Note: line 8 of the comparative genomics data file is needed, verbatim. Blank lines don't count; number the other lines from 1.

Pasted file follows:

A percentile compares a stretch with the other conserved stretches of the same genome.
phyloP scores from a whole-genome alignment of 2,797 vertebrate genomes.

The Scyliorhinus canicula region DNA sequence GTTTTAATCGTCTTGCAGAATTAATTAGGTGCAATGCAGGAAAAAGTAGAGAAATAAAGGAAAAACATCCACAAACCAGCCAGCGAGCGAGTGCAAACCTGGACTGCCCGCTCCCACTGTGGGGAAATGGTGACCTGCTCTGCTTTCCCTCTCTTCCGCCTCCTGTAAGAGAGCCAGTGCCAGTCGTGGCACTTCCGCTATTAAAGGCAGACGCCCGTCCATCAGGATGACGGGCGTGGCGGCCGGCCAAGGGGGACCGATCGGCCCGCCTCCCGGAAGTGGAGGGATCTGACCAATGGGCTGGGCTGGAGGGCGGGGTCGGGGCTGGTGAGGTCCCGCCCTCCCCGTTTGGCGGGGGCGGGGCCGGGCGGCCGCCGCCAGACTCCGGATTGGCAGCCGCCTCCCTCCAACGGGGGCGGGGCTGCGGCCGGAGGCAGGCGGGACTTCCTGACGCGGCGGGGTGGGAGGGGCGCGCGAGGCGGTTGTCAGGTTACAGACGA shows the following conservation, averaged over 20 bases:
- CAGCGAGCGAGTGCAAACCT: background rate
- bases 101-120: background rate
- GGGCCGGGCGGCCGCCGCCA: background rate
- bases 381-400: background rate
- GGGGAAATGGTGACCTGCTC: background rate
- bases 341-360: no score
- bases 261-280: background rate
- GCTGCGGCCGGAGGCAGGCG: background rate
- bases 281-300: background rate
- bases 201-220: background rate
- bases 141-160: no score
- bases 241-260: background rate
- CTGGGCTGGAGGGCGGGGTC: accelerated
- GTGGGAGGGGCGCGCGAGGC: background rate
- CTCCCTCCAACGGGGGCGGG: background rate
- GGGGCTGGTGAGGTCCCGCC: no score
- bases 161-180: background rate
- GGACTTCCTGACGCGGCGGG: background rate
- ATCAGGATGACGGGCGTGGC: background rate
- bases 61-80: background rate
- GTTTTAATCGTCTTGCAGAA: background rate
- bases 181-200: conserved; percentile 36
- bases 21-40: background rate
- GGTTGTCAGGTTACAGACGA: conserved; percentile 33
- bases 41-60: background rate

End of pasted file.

- GGGGAAATGGTGACCTGCTC: background rate